How did you become a writer?
I wrote and I read. As a journalist-to-be, I practiced all the time, in school publications and summer jobs on newspapers. And I read good writers, especially in American history and literature and journalism classics, such as Lincoln Steffens and Ida Tarbell.
Name your writing influences (writers, books, teachers, etc.).
Like many journalists, I learned my craft on the job -- seeing what worked and what didn't. I have also had some fine editors.
When and where do you write?
I write from an office in my home, and every day. I'm slow in the morning, and pick up speed in the evening.
What are you working on now?
I write a column for AARP Bulletin. I co-founded an internet company, putting community news online -- that's management and writer training, not writing, and takes a lot of time. I'm gathering string for another book.
Have you ever suffered from writer’s block?
Never, in the sense of not knowing what to write, or being able to write. On the other hand, I'm a slow writer -- squeezing out every word, rewriting all the time. When I hate what I've written, or can't find the thread, I get back to it the next day. Then, I can usually see my way through the problem.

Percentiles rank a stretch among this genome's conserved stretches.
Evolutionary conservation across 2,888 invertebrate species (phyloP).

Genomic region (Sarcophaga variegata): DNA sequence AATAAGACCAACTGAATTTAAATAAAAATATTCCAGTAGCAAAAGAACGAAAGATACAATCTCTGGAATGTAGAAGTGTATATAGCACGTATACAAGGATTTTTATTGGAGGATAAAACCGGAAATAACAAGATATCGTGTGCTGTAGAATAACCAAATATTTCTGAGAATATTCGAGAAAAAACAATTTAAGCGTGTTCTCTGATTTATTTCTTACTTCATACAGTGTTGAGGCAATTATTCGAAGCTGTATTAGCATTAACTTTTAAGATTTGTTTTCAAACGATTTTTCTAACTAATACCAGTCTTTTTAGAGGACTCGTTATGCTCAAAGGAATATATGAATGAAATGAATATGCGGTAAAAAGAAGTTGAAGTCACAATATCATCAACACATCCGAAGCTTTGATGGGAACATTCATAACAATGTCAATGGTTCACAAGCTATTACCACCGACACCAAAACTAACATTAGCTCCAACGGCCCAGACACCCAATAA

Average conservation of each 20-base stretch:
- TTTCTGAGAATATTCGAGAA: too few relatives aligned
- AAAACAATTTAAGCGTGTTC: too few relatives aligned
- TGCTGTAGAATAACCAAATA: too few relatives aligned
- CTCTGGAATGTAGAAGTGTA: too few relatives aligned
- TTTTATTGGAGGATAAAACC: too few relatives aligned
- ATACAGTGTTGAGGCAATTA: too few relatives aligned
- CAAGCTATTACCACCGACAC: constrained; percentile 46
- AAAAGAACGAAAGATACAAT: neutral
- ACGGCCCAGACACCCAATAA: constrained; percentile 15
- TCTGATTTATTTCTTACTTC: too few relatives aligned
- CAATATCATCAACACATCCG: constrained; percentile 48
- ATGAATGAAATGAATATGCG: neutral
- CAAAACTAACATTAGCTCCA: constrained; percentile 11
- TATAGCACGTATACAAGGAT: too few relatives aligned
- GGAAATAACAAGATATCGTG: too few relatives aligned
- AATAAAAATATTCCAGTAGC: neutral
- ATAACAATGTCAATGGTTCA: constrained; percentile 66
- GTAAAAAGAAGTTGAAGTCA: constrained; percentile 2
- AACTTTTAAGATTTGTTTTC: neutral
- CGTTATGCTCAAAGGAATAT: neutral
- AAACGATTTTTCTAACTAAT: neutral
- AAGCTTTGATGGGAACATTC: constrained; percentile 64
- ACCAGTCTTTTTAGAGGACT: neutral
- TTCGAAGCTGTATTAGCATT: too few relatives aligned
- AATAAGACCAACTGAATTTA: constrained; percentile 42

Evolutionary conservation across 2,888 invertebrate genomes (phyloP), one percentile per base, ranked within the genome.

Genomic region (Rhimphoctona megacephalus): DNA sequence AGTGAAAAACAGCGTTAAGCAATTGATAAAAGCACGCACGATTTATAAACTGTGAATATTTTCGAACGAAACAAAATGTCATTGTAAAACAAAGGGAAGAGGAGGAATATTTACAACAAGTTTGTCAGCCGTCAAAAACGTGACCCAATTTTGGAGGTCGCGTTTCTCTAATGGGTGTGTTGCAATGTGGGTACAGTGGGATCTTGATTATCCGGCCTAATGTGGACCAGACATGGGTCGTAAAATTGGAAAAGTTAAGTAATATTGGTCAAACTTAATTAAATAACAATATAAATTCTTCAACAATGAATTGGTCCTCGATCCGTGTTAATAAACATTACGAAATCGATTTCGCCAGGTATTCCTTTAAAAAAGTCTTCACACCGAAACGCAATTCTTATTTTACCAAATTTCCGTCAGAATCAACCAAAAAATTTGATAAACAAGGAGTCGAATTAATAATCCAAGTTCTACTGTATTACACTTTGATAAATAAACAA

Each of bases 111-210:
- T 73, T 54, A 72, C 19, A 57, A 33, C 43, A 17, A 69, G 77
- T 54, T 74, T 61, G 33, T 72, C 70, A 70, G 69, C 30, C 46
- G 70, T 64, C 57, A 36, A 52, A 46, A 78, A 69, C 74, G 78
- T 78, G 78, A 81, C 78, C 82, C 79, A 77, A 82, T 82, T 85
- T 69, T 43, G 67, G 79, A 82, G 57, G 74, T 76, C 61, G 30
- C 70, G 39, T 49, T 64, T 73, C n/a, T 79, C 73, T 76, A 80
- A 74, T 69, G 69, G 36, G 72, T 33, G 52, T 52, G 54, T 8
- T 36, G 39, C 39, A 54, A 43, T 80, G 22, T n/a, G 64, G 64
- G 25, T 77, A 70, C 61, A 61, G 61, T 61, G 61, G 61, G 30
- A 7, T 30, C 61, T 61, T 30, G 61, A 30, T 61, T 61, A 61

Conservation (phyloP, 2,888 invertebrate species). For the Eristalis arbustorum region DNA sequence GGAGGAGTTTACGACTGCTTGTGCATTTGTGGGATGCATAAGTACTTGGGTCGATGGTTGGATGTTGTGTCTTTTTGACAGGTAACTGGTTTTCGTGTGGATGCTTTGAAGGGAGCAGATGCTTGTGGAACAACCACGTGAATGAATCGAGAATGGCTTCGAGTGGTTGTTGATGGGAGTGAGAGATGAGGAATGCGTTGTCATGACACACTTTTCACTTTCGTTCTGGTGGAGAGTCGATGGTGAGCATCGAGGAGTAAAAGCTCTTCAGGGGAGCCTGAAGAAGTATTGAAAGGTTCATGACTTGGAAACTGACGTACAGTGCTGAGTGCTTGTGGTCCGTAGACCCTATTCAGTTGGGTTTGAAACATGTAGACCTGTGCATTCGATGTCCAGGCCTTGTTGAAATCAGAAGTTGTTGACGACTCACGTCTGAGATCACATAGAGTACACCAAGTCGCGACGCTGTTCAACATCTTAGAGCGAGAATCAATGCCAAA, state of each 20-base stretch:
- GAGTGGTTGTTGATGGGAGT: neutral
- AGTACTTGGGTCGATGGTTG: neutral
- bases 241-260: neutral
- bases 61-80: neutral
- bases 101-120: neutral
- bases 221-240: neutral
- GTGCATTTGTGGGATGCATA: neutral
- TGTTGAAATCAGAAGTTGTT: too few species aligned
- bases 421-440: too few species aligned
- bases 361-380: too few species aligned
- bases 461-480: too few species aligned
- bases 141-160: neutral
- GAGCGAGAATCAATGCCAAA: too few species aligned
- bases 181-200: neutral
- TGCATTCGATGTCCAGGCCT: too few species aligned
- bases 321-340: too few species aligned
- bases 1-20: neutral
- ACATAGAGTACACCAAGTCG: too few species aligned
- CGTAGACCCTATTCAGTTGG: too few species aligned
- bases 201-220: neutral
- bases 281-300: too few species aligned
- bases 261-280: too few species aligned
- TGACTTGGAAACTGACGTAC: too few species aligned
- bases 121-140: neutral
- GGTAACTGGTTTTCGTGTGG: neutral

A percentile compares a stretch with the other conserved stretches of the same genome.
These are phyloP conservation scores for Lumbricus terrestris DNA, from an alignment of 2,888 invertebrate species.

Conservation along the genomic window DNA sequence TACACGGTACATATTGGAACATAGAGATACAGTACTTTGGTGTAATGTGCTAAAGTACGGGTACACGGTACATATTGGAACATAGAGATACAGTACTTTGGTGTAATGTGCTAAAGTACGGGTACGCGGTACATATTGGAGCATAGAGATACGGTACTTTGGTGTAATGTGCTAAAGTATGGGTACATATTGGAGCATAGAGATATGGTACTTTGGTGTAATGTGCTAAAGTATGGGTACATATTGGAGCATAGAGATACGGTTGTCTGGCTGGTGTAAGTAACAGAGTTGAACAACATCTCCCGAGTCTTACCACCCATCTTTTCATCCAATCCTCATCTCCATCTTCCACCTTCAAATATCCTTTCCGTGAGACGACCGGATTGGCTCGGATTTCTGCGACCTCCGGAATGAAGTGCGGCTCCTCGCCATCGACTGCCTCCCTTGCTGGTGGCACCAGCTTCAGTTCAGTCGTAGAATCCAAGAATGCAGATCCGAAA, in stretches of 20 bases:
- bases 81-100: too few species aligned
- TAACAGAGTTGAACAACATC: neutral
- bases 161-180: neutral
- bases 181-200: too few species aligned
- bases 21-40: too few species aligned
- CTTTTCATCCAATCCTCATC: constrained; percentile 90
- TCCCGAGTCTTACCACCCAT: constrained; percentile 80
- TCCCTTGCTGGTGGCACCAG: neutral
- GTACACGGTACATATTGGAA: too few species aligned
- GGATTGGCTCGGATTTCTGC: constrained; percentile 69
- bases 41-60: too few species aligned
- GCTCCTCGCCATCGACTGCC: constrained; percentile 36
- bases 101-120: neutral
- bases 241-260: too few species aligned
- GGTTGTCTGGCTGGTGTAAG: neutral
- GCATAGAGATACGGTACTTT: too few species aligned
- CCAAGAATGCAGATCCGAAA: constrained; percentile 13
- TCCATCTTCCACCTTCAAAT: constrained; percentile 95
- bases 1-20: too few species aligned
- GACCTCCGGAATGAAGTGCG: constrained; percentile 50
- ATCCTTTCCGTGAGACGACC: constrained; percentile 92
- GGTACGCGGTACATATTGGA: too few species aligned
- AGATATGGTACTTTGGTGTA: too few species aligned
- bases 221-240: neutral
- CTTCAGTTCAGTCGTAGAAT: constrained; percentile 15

What’s your advice to new writers?
Write, write, write, read, read, read. Journalists should read history, biography and politics, as well as literature. And a grammar book, please.
Bio: I'm a commentator on personal finance and, newly, an internet entrepreneur. My best-selling book, “Making the Most of Your Money,” is a comprehensive guide to personal finance. First published in 1991, it was named by Consumers Union as the best personal finance book on the market. The third edition—Making the Most of Your Money NOW-- was published in January, 2010. “Smart and Simple Financial Strategies for Busy People,” published in 2006, is my personal list of the best, low-cost strategies for saving more money, finding good insurance, planning for college tuition, and investing for retirement.
In 2009, my husband and I founded a company called Main Street Connect, which brings local news to communities online. (Almost no one under 40 reads news on paper anymore.) Currently, I write a monthly column for AARP Bulletin, in print and online. My personal website is JaneBryantQuinn.com.
My past career includes a twice-weekly newspaper column syndicated to 250 papers by the Washington Post; a personal finance column in Newsweek magazine; a monthly column for Good Housekeeping; and a bi-weekly column for Bloomberg.com. On PBS television, I co-hosted an investment series, “Beyond Wall Street,” and hosted my own program, “Take Charge!” I worked ten years for CBS News, first on the “CBS Morning News,” then on “The Evening News with Dan Rather.”
I graduated from Middlebury College in Vermont and got my training writing for newsletters. I'm married, with two children and six stepchildren. I was born in Niagara Falls, NY.